We’ve been saying for a while that we don’t buy into the story that the sourcing of U.S. containerized imports will be greatly diversified away from China.
While some nations such as Vietnam enjoy certain cost advantages and are experiencing growth in container exports to the U.S. that exceeds that of other source countries, China’s competitive position remains impregnable. No country has shown a similar capacity to bring to bear the phalanx of factors necessary to produce and deliver goods on the scale, quality and cost as China.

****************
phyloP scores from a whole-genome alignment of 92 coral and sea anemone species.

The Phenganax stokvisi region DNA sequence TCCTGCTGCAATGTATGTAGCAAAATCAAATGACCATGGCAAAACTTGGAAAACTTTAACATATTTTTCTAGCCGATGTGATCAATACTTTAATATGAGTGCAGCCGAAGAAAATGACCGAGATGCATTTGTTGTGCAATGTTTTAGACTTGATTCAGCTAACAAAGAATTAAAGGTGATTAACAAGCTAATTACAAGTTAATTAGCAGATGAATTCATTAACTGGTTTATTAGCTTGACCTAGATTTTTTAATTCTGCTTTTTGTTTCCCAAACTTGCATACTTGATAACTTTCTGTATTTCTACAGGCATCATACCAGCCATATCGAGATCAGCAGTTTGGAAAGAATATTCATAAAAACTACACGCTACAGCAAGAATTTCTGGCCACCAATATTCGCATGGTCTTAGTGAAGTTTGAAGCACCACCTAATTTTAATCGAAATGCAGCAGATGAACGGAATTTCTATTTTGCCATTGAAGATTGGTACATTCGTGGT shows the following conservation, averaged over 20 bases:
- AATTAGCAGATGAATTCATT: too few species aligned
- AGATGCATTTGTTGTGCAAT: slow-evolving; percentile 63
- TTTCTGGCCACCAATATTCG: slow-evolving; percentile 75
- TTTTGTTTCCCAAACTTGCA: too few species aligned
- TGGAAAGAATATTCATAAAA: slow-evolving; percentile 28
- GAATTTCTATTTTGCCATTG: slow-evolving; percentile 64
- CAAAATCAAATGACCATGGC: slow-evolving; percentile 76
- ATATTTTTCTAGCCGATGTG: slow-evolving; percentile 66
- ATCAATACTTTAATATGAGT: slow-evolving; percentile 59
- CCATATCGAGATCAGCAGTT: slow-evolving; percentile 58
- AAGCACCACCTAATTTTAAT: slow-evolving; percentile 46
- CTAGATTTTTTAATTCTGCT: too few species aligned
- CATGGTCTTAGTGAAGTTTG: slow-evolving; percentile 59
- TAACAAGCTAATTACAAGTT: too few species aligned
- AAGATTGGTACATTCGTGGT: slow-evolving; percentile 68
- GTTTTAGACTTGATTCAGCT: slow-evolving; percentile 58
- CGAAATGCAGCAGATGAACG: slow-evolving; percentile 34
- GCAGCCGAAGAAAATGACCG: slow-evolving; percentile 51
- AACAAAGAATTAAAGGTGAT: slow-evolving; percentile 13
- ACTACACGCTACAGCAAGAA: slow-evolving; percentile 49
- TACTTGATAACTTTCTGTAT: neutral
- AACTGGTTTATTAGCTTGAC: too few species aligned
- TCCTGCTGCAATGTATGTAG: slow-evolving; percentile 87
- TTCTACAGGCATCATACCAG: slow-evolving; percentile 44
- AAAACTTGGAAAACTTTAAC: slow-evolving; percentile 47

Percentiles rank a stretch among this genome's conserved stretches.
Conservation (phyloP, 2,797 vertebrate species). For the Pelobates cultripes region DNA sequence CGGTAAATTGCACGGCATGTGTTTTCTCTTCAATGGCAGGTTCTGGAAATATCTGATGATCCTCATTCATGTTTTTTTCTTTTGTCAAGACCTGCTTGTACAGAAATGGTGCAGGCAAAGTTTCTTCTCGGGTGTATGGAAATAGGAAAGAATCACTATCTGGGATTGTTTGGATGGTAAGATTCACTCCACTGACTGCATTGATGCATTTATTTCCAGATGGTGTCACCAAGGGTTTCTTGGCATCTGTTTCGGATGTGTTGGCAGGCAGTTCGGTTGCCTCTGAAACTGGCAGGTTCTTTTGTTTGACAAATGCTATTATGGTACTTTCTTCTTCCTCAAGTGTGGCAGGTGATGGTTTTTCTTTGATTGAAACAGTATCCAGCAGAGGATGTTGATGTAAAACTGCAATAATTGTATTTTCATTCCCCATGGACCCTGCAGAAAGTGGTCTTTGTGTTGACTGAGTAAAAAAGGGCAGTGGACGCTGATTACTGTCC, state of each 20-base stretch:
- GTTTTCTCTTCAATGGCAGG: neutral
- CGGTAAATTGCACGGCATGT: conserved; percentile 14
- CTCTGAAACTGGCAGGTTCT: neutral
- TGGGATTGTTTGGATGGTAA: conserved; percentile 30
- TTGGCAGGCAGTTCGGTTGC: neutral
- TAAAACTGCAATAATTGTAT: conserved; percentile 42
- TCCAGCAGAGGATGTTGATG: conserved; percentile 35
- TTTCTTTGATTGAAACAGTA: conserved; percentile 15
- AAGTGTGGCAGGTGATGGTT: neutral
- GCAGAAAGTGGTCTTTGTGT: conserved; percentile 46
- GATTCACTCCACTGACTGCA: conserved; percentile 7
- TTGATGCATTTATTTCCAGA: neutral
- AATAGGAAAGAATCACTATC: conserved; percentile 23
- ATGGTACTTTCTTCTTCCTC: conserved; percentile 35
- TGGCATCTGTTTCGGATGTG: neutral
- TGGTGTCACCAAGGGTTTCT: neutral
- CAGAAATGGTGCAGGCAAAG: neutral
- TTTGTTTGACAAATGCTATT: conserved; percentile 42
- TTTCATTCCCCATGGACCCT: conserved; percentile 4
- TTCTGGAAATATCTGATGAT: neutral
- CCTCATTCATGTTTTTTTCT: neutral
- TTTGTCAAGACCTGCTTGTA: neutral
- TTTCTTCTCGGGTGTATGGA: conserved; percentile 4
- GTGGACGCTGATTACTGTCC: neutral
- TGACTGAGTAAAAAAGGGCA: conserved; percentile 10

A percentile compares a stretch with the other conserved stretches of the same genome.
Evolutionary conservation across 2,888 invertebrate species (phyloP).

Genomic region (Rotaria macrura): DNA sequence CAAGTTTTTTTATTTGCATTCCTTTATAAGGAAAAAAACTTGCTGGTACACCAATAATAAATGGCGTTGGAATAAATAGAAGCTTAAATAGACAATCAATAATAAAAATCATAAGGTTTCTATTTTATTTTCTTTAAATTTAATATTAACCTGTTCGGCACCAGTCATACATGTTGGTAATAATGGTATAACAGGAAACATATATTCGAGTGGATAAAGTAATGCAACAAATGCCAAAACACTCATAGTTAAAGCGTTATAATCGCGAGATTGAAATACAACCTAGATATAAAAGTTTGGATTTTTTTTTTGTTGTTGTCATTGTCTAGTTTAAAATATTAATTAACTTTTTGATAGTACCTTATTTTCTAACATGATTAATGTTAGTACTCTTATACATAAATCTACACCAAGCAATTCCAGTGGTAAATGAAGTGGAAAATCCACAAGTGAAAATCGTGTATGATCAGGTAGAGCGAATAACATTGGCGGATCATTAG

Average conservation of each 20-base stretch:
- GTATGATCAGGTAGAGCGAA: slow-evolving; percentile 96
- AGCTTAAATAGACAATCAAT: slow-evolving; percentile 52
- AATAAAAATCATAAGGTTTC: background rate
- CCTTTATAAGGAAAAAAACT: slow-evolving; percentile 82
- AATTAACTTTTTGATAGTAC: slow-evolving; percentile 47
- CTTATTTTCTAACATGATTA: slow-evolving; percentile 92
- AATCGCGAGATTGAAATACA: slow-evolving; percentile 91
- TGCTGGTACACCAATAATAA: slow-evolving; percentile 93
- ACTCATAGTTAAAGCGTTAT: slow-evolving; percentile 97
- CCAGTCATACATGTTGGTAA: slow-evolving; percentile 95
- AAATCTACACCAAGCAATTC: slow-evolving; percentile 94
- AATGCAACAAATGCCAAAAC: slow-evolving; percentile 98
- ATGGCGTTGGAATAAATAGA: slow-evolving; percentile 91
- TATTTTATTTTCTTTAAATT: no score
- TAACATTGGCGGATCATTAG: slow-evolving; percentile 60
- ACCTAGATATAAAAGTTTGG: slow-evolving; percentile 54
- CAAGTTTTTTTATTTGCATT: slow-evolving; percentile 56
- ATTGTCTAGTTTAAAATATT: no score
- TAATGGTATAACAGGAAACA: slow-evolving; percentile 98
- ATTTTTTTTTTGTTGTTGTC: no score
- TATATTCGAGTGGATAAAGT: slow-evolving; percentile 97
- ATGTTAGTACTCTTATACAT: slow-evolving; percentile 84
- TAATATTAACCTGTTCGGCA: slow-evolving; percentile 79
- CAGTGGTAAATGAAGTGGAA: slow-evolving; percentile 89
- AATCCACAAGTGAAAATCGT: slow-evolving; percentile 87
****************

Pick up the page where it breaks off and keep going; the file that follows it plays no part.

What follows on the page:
This report from the Economic Policy Institute confirms the continuing validity of this thesis. Despite the shrinking of the trade deficit that has accompanied the recession, China share of the non-oil goods U.S. trade deficit continues to grow, the Washington-based group said.
Year to date 2009 it stood at a record 83%. “In short, aside from oil imports, the U.S. trade deficit is dominated by our import of Chinese manufactured goods,” wrote Senior International Economist Robert E. Scott in a note posted on July 23rd.